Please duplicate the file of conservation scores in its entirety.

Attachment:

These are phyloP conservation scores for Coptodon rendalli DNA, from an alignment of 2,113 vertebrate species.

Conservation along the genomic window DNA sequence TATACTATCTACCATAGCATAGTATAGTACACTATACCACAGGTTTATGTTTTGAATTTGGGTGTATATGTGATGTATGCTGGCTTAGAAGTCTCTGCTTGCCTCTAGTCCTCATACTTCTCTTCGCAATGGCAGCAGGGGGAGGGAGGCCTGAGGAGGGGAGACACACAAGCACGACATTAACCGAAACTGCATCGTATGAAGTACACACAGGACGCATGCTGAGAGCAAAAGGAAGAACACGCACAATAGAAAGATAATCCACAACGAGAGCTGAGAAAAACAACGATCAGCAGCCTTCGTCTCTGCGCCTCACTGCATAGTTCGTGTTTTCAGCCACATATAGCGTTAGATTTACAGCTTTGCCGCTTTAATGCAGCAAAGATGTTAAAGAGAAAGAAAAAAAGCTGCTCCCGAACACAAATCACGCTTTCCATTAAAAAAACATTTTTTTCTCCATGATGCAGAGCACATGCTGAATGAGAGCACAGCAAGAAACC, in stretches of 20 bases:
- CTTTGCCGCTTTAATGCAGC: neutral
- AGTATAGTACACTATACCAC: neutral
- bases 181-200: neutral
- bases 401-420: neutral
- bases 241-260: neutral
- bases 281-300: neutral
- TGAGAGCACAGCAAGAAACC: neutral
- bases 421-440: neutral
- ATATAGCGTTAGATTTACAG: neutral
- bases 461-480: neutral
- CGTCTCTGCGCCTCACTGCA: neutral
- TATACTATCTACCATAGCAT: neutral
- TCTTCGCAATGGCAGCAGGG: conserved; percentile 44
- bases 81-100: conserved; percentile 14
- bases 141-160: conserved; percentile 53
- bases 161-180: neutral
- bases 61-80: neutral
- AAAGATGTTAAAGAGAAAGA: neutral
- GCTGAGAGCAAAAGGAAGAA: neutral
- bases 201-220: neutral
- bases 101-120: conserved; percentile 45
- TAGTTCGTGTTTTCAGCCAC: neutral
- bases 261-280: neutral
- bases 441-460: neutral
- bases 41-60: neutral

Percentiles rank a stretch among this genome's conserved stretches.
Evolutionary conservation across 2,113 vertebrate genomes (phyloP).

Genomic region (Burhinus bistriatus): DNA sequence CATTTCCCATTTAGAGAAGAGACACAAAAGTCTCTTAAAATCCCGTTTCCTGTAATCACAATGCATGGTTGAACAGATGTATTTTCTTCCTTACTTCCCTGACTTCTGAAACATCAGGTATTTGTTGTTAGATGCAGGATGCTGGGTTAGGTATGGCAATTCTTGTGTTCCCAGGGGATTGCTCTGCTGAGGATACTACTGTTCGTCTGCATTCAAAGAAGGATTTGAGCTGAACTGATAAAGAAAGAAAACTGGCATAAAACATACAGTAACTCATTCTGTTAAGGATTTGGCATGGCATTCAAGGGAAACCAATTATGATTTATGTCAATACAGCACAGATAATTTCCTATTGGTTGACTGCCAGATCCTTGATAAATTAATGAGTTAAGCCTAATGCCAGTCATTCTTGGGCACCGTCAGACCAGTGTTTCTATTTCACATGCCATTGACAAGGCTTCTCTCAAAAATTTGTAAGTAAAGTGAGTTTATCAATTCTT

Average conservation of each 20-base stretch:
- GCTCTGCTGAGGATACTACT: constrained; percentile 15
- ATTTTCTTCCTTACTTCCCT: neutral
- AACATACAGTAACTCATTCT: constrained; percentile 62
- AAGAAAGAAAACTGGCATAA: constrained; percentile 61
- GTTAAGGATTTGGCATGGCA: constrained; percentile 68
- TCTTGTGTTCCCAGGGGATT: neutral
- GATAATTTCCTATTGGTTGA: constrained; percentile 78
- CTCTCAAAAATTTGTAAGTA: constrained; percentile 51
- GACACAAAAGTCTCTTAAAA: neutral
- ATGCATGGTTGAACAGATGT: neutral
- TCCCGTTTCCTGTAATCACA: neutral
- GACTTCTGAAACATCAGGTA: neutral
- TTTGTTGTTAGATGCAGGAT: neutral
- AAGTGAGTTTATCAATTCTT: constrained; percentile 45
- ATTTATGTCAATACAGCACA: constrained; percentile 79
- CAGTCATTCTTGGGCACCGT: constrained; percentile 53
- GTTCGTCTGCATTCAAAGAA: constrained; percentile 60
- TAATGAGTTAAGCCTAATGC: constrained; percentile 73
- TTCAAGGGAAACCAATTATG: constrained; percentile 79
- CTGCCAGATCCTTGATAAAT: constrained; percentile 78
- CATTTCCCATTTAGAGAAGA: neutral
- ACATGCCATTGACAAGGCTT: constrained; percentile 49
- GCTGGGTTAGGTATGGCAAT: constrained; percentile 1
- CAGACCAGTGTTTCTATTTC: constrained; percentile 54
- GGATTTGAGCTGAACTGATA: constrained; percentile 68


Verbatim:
These are phyloP conservation scores for Coptodon rendalli DNA, from an alignment of 2,113 vertebrate species.

Conservation along the genomic window DNA sequence TATACTATCTACCATAGCATAGTATAGTACACTATACCACAGGTTTATGTTTTGAATTTGGGTGTATATGTGATGTATGCTGGCTTAGAAGTCTCTGCTTGCCTCTAGTCCTCATACTTCTCTTCGCAATGGCAGCAGGGGGAGGGAGGCCTGAGGAGGGGAGACACACAAGCACGACATTAACCGAAACTGCATCGTATGAAGTACACACAGGACGCATGCTGAGAGCAAAAGGAAGAACACGCACAATAGAAAGATAATCCACAACGAGAGCTGAGAAAAACAACGATCAGCAGCCTTCGTCTCTGCGCCTCACTGCATAGTTCGTGTTTTCAGCCACATATAGCGTTAGATTTACAGCTTTGCCGCTTTAATGCAGCAAAGATGTTAAAGAGAAAGAAAAAAAGCTGCTCCCGAACACAAATCACGCTTTCCATTAAAAAAACATTTTTTTCTCCATGATGCAGAGCACATGCTGAATGAGAGCACAGCAAGAAACC, in stretches of 20 bases:
- CTTTGCCGCTTTAATGCAGC: neutral
- AGTATAGTACACTATACCAC: neutral
- bases 181-200: neutral
- bases 401-420: neutral
- bases 241-260: neutral
- bases 281-300: neutral
- TGAGAGCACAGCAAGAAACC: neutral
- bases 421-440: neutral
- ATATAGCGTTAGATTTACAG: neutral
- bases 461-480: neutral
- CGTCTCTGCGCCTCACTGCA: neutral
- TATACTATCTACCATAGCAT: neutral
- TCTTCGCAATGGCAGCAGGG: conserved; percentile 44
- bases 81-100: conserved; percentile 14
- bases 141-160: conserved; percentile 53
- bases 161-180: neutral
- bases 61-80: neutral
- AAAGATGTTAAAGAGAAAGA: neutral
- GCTGAGAGCAAAAGGAAGAA: neutral
- bases 201-220: neutral
- bases 101-120: conserved; percentile 45
- TAGTTCGTGTTTTCAGCCAC: neutral
- bases 261-280: neutral
- bases 441-460: neutral
- bases 41-60: neutral

Percentiles rank a stretch among this genome's conserved stretches.
Evolutionary conservation across 2,113 vertebrate genomes (phyloP).

Genomic region (Burhinus bistriatus): DNA sequence CATTTCCCATTTAGAGAAGAGACACAAAAGTCTCTTAAAATCCCGTTTCCTGTAATCACAATGCATGGTTGAACAGATGTATTTTCTTCCTTACTTCCCTGACTTCTGAAACATCAGGTATTTGTTGTTAGATGCAGGATGCTGGGTTAGGTATGGCAATTCTTGTGTTCCCAGGGGATTGCTCTGCTGAGGATACTACTGTTCGTCTGCATTCAAAGAAGGATTTGAGCTGAACTGATAAAGAAAGAAAACTGGCATAAAACATACAGTAACTCATTCTGTTAAGGATTTGGCATGGCATTCAAGGGAAACCAATTATGATTTATGTCAATACAGCACAGATAATTTCCTATTGGTTGACTGCCAGATCCTTGATAAATTAATGAGTTAAGCCTAATGCCAGTCATTCTTGGGCACCGTCAGACCAGTGTTTCTATTTCACATGCCATTGACAAGGCTTCTCTCAAAAATTTGTAAGTAAAGTGAGTTTATCAATTCTT

Average conservation of each 20-base stretch:
- GCTCTGCTGAGGATACTACT: constrained; percentile 15
- ATTTTCTTCCTTACTTCCCT: neutral
- AACATACAGTAACTCATTCT: constrained; percentile 62
- AAGAAAGAAAACTGGCATAA: constrained; percentile 61
- GTTAAGGATTTGGCATGGCA: constrained; percentile 68
- TCTTGTGTTCCCAGGGGATT: neutral
- GATAATTTCCTATTGGTTGA: constrained; percentile 78
- CTCTCAAAAATTTGTAAGTA: constrained; percentile 51
- GACACAAAAGTCTCTTAAAA: neutral
- ATGCATGGTTGAACAGATGT: neutral
- TCCCGTTTCCTGTAATCACA: neutral
- GACTTCTGAAACATCAGGTA: neutral
- TTTGTTGTTAGATGCAGGAT: neutral
- AAGTGAGTTTATCAATTCTT: constrained; percentile 45
- ATTTATGTCAATACAGCACA: constrained; percentile 79
- CAGTCATTCTTGGGCACCGT: constrained; percentile 53
- GTTCGTCTGCATTCAAAGAA: constrained; percentile 60
- TAATGAGTTAAGCCTAATGC: constrained; percentile 73
- TTCAAGGGAAACCAATTATG: constrained; percentile 79
- CTGCCAGATCCTTGATAAAT: constrained; percentile 78
- CATTTCCCATTTAGAGAAGA: neutral
- ACATGCCATTGACAAGGCTT: constrained; percentile 49
- GCTGGGTTAGGTATGGCAAT: constrained; percentile 1
- CAGACCAGTGTTTCTATTTC: constrained; percentile 54
- GGATTTGAGCTGAACTGATA: constrained; percentile 68